11/30 | Hand Lettering 101

If you want to learn the fundamentals of hand lettering, you’ll enjoy this post. I’m no expert, but I do know a thing or two about hand lettering, and you can learn from my mistakes to be better from the start. This is a great list of do’s and don’ts to help you understand Hand Lettering 101, plus some tips and tricks that I’ve picked up on the way. Hopefully, by the end of this post, you’ll be confident, inspired, and eager to go purchase all your hand lettering tools and get to creating! I hope you enjoy Hand Lettering 101.

Start Out Slow

If you’re just starting out and unfamiliar with hand lettering, you don’t want to use your good expensive tools for just starting out. Odds are, you’ll mess up on your first few tries, which is no big deal, it will just be better to use cheaper tools at first. I’ve heard from some people that actually Crayola Broad Tip Markers are a great marker to start with to practice your hand movements and lettering styles without wasting good quality products on your first few attempts.


Paper Matters (A lot!)

I don’t know about you, but when I first started out I didn’t do my research and I thought paper was paper. Boy was I wrong. All paper is not created equal, especially for hand lettering.  If you don’t want to have to trash everything you try to create, you have to get smooth, acid-free, archival paper, and I found it on Amazon! It’s the absolute best for hand lettering because it’s super smooth. Not to mention this type of paper doesn’t yellow over time so your work will always look it’s best, even years later.

Practice Makes Perfect

Of course, just like any other hobby, it’s so very important to practice as much as you can. The only way you’ll get better at hand lettering (or anything for that matter) is using your tools, getting comfortable with them, and always challenging yourself to be better. A great tip I’ve picked up that is a to help practice is to find a word, any word, and write and draw it all over a piece of paper in as many different ways as you can think of. They might not all be beautiful, but with you challenging yourself to write the word in so many different ways, you’re really pushing the design process and a lot of the time you can find inspiration in that.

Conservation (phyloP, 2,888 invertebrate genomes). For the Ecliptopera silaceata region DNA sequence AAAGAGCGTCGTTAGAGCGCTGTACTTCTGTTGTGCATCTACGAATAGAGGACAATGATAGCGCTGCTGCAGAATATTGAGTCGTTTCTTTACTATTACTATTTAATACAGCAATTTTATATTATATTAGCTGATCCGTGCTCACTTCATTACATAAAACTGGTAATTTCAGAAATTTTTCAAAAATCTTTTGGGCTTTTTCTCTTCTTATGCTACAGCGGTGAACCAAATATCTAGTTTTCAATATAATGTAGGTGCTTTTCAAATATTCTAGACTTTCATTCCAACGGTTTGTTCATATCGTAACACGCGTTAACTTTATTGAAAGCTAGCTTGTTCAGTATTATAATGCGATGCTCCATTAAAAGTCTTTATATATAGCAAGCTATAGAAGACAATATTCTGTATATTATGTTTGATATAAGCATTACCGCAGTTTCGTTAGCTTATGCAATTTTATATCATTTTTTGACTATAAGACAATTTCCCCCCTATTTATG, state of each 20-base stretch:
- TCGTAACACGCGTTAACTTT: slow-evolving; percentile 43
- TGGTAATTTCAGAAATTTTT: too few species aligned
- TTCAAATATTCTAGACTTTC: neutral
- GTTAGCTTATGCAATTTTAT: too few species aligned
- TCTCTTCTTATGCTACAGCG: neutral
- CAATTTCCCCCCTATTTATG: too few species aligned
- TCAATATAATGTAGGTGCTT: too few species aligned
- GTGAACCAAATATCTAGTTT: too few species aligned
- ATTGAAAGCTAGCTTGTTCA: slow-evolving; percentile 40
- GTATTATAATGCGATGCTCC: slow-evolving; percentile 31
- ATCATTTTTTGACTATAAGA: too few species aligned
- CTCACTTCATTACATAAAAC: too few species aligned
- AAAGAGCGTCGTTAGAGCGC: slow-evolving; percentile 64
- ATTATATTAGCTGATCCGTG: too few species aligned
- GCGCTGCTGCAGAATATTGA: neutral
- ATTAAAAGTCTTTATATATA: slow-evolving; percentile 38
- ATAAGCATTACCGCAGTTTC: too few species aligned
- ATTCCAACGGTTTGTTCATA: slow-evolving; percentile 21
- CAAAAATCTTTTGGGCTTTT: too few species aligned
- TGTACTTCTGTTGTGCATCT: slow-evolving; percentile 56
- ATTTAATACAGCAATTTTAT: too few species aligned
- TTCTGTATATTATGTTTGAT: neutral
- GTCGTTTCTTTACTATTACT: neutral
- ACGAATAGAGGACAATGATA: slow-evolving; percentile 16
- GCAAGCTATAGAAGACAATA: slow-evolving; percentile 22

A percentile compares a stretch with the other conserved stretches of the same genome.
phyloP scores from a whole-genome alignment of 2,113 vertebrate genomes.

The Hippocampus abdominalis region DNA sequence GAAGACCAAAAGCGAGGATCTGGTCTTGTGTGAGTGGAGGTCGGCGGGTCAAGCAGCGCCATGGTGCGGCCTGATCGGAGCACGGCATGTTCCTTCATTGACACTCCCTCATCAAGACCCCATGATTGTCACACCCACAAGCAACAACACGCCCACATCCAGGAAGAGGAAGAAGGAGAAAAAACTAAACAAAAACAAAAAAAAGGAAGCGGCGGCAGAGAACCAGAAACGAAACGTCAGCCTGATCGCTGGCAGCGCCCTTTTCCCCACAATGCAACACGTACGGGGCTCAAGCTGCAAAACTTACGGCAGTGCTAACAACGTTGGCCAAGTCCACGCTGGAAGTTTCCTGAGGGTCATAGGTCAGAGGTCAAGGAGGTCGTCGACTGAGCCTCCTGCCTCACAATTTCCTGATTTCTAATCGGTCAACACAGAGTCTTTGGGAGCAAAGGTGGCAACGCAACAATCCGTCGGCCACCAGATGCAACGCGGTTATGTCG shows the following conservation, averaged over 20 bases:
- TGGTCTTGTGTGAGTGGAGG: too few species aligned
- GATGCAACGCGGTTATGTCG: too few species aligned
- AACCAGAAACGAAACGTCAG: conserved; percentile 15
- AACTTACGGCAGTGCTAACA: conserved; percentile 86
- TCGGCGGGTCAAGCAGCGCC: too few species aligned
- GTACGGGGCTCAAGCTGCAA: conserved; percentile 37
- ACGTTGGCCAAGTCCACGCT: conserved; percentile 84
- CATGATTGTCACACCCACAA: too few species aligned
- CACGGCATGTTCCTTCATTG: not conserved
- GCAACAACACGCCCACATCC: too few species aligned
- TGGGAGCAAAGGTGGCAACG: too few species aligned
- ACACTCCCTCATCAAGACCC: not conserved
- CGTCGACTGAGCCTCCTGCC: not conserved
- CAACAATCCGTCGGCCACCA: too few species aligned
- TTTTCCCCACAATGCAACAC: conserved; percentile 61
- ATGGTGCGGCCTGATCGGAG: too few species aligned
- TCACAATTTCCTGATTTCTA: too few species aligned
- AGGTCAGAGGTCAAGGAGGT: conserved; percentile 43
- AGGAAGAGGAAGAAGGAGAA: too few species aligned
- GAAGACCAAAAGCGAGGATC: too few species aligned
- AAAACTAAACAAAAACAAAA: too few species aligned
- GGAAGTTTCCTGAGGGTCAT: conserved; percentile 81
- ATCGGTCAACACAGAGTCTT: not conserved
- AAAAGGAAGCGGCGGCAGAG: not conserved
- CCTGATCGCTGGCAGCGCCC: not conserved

Get The Proper Writing Tools

Of course, the paper is most important because without good paper, no matter how great your writing tools are if they don’t apply to the paper correctly, your work is ruined. When it comes to writing tools like pencils and pens you need to know where to start. Calligraphers use pencils with hard led to start out with, just like these that I found on amazon super cheap. With pens, there are so many different types you just need to try a bunch of them out to see which ones work best for you. I always recommend the Tombo Dual Brush Markers, because they have a fine tip side and a brush tip side, plus the colors are great. Tombo even has a Beginner Lettering Set with all the fundamental tools to help you get started.